Perks of being a Wallflower is a book I bought nearly two years ago, yet since its adaption into a movie last year, starring Logan Lerman and Emma Watson, it has become increasingly popular. When I first read it I had a deep sense of connection with the novel, there was an unfathomable sense of honesty about things left unspoken, or whispered behind hands and closed doors. Stephen Chbosky’s epistolary novel, which is narrated by Charlie the main character, is written in a series of letters to ‘a friend’ by Charlie as he tells his story of adolescence as he navigates his way through uncharted territory.
This book speaks about the alienation that many teens experience, and because of this it creates somewhat of a cult following. With the books memorable quotes littering the webpages of social media sites where avid fans take every opportunity to ‘like’ or reblog them. I couldn’t help feeling a strong sense of compassion for Charlie and his naivety right from the very start of the novel. With him confiding in the anonymous friend, whom he writes all these letters to, Chbosky writes the story perfectly so much so that I am engrossed in Charlie’s life that I feel as though I have become his friend and not just reading a fictional novel.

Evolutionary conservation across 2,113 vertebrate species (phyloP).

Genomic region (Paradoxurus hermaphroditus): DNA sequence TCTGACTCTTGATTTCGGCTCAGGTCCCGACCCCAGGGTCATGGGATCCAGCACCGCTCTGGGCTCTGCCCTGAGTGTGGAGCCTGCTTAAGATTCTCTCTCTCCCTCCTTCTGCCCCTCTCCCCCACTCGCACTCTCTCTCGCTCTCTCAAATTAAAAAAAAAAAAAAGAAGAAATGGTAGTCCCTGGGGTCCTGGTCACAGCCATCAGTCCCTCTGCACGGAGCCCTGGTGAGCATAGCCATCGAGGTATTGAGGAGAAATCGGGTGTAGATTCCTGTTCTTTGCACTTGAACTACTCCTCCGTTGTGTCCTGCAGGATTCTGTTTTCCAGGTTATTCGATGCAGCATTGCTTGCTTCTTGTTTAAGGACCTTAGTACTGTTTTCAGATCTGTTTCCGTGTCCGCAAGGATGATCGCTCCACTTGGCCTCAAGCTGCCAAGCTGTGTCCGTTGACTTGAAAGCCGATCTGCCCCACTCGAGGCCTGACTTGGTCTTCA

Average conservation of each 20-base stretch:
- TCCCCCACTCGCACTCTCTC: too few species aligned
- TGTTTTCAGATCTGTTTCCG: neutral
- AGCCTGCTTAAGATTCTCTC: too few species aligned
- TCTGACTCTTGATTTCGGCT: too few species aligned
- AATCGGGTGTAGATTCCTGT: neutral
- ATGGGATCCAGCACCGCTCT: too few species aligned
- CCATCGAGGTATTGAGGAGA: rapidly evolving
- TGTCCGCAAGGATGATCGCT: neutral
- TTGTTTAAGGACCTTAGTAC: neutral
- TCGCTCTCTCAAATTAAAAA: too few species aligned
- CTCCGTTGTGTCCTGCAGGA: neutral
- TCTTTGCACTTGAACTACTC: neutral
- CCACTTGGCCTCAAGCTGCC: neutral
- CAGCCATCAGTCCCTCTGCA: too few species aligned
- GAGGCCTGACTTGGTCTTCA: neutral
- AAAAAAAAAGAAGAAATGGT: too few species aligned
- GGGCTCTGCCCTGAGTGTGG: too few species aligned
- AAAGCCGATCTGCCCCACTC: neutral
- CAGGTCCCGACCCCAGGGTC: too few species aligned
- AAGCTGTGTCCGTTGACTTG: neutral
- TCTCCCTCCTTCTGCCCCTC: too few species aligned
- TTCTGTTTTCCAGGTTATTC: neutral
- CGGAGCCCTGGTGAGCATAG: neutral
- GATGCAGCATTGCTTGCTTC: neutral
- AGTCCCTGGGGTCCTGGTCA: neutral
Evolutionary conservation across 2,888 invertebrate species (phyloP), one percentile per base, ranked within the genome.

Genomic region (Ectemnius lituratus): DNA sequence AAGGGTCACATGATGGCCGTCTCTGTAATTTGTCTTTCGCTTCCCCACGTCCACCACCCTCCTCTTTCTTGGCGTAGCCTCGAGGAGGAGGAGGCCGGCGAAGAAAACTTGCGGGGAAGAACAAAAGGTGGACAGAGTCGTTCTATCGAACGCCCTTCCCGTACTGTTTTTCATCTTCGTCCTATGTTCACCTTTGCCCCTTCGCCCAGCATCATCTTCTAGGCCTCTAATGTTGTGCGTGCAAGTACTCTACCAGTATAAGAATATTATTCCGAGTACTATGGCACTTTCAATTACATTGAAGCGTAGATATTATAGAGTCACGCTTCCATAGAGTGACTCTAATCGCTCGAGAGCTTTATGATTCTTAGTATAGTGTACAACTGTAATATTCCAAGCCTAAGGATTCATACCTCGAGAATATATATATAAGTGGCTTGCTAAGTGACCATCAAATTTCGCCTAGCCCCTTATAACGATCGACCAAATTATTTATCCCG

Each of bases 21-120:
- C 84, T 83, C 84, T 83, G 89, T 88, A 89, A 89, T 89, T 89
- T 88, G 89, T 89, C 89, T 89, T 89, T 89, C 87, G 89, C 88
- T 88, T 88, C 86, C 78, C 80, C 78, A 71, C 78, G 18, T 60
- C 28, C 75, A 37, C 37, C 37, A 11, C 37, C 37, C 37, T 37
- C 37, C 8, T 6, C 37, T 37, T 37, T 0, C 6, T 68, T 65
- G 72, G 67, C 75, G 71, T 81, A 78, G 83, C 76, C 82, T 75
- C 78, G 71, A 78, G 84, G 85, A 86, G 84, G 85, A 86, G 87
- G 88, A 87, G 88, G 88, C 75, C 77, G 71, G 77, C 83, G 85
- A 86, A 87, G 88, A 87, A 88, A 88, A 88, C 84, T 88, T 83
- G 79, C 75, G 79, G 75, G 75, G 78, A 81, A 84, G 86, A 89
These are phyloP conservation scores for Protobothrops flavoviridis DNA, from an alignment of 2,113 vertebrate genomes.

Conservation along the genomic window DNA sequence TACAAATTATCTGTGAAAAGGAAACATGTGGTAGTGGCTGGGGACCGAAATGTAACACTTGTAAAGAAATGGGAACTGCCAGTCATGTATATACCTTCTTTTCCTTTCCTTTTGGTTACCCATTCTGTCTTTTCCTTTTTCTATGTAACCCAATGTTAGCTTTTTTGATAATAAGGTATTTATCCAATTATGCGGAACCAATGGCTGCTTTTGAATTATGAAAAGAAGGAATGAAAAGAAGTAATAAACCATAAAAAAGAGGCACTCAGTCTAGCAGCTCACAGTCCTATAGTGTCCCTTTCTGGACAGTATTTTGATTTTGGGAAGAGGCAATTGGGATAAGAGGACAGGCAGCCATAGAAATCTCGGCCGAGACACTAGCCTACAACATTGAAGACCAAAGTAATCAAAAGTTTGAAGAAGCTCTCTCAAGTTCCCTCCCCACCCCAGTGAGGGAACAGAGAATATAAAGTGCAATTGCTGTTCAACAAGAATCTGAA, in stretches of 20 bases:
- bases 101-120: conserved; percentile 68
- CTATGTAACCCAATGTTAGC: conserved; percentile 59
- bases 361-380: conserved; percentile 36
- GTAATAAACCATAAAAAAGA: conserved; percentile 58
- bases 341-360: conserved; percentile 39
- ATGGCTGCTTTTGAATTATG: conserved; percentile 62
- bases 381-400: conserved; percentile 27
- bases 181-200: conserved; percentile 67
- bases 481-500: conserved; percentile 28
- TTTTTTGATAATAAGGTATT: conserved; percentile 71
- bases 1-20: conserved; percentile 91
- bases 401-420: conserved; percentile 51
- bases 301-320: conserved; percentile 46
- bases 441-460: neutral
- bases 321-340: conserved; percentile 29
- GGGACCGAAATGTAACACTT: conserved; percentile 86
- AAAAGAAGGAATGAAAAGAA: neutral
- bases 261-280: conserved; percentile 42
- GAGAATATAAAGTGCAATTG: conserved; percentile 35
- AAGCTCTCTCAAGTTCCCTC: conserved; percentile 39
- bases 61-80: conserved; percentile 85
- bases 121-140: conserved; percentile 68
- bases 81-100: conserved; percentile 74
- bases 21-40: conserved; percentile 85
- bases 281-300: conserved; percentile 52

It’s such a heartfelt and beautiful tale set in the early nineties that covers many problems that all teenagers of any decade face: the world of first dates; family dramas and new friends, the world of sex, drugs and music. And even though this book is set twenty years ago, I wholeheartedly believe that anybody who reads this book will learn something from the issues that are brought up in this novel or will resonate to at least one of the characters that Stephen Chbosky beautifully dreamt up.